So, there is no country in the world that develops without research and application of research findings. America is America because it is able to have a pool of what we call human capital. These top individuals that are highly trained and highly developed; we call them human capital management. They are the people who create, innovate and invent. 

Just like in Apple Computers, Steve Jobs was able to gather this crop of people who could see what others could not see and create these smartphones, iPod and all the rest of them. And that’s how they become the richest country in the world today. That’s all. It’s through research and invention. So, that is why Nigeria is a net consumer of products and services. We wait for other people to create and we pay money and consume. 

How to make local enterprises oulive their founders 

It’s an area we have our eyes on in trying to change the trajectory of business in Igbo land. In Igbo land, we have this one man business outfit and it has been one of the greatest challenges of the Igbo man. He is being individualistic both in business and in thinking. We do not come together a lot in businesses. We run solo and in the modern world, it takes a lot to be able to build a significant company. It is easier for a Whiteman to team up and come together and contribute their resources in order to make something meaningful. 

But we have this suspicious character about our partner. But we have something going for us and that is that Igbo apprenticeship scheme. One researcher who was commissioned by the World Bank has done a work on that. He said that the greatest venture capital in the whole world is the Igbo apprenticeship scheme. The greatest venture capital is that system where an established business man takes up a younger person; trains him on that trade and gives him money, establishes him. 

He gives him the seed money to start his business and this young man grows with it and builds other people. And these other people pick other people and that’s how the Igbo dominate business and many people don’t understand it. When one man goes to a particular town and establishes a business and is successful, he goes home, picks one person; that one will pick other two and that is it. Before you know it, that community is established in that town.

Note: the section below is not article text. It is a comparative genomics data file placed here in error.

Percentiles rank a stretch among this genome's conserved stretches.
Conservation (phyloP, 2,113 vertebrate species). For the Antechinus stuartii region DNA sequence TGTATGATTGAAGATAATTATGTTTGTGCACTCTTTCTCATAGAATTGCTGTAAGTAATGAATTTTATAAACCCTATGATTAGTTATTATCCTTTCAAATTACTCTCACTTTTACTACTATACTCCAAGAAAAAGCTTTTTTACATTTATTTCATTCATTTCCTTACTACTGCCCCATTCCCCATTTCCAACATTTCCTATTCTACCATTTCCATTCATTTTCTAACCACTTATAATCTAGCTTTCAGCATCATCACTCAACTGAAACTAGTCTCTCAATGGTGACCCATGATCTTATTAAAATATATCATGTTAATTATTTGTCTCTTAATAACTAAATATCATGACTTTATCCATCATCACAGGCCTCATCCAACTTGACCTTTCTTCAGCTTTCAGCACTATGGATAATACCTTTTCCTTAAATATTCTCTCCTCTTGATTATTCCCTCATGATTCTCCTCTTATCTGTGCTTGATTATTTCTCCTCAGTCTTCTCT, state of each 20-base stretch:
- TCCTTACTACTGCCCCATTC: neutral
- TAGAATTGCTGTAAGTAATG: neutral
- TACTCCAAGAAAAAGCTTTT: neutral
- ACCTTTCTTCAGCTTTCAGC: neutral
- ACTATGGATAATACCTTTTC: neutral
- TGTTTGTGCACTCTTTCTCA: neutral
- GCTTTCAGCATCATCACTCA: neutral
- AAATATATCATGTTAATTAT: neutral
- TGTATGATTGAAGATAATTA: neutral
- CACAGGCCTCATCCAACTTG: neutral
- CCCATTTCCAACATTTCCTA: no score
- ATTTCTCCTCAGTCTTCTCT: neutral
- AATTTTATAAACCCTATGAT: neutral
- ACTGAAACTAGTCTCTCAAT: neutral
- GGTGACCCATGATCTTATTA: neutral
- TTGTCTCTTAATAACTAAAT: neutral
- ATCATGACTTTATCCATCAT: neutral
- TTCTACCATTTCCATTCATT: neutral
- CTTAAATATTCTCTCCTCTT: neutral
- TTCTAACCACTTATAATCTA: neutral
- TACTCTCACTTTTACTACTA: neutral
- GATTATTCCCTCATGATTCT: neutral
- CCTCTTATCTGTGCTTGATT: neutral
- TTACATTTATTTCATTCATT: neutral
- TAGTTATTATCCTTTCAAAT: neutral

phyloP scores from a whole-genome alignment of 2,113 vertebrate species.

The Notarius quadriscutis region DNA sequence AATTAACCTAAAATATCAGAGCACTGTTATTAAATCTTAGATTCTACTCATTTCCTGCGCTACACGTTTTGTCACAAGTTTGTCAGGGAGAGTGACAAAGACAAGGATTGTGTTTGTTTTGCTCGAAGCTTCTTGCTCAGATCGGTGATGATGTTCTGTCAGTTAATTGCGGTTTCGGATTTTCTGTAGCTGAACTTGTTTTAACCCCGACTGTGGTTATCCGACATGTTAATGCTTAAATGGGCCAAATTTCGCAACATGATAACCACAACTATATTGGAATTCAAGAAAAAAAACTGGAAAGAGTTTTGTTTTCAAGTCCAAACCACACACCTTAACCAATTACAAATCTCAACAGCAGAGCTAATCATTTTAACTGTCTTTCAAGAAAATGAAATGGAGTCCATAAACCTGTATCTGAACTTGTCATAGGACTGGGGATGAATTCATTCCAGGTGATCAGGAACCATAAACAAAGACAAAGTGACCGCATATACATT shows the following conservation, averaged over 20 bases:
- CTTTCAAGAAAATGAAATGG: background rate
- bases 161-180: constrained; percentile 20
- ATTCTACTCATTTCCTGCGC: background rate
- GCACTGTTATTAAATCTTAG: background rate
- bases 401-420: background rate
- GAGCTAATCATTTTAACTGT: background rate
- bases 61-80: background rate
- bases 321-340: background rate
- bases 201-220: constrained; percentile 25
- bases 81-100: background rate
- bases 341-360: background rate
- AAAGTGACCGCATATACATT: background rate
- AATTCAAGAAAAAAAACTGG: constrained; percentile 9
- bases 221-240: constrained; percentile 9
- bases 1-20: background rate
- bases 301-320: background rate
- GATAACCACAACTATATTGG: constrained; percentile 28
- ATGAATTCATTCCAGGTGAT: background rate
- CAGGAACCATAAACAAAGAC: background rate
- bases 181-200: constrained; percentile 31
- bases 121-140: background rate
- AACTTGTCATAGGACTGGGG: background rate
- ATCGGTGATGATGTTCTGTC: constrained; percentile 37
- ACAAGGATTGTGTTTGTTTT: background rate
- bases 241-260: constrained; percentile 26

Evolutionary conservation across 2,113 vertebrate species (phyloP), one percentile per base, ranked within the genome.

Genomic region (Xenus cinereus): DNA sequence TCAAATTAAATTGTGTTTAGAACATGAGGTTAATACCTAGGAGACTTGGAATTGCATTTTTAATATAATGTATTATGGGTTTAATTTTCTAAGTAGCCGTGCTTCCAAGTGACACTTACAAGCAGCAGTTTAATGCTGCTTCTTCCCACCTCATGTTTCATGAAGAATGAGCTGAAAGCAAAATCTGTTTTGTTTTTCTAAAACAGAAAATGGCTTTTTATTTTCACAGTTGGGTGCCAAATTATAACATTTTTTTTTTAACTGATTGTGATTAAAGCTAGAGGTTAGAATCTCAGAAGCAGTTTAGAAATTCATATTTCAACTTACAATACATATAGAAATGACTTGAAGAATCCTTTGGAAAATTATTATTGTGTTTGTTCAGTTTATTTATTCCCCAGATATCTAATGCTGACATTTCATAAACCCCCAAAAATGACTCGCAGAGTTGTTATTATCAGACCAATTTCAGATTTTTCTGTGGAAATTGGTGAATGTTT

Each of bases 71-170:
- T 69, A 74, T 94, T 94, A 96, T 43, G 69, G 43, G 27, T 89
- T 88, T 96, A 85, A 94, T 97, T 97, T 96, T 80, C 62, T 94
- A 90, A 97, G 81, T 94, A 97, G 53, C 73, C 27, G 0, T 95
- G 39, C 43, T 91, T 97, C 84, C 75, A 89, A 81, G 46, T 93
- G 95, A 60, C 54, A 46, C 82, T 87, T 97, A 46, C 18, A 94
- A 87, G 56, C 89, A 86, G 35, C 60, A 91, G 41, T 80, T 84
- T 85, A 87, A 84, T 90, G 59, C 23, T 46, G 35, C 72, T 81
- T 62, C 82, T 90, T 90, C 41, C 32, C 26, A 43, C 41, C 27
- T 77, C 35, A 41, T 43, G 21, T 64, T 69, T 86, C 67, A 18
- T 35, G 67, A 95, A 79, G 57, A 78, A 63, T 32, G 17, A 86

I take my own town as an example. If you go Cotonou, people from my village that are in Cotonou, are more than 100. If you go to Niger Republic, people from my village are more than 300. There are some in Lome. There are some in Accra, Ghana today, even as far as Ivory Coast. And it was just one man that started it. His name is Emmanuel Odo. In fact, our people had to one day recognise that man and gave him a chieftaincy title. They gave him up to ten cows that day because he was the person who went to Lagos, took our people to Lagos; went to Cotonou, Niger, and so on, the same person. And everywhere he goes, he plants our people there. If you come through Iheakpu community; you will see what I am talking about. You will see that our place is now like Abiriba in Abia State. You see structures and you will be wondering where these ones are coming from; little boys that are in Niger Republic, that are in Lome, Togo; that are in Ivory Coast. But what are these boys doing in Ivory Coast? 

They are doing very well. So, your question is on point. When I stabilise here, because when I came here, this place was down. We are trying to rebuild. And I thank the Almighty God who is answering my prayers. We are having subscription in large numbers now. And I believe that by the end of this year, we would have the muzzle to branch into other areas. 

Making researches to benefits our environment. We must do researches on cassava, maize, ukpaka and other  things that are relevant in our own environment. You don’t begin to do research that the whiteman is doing. Do the research in your own environment here, the one that is going to benefit our own environment. (Daily Sun)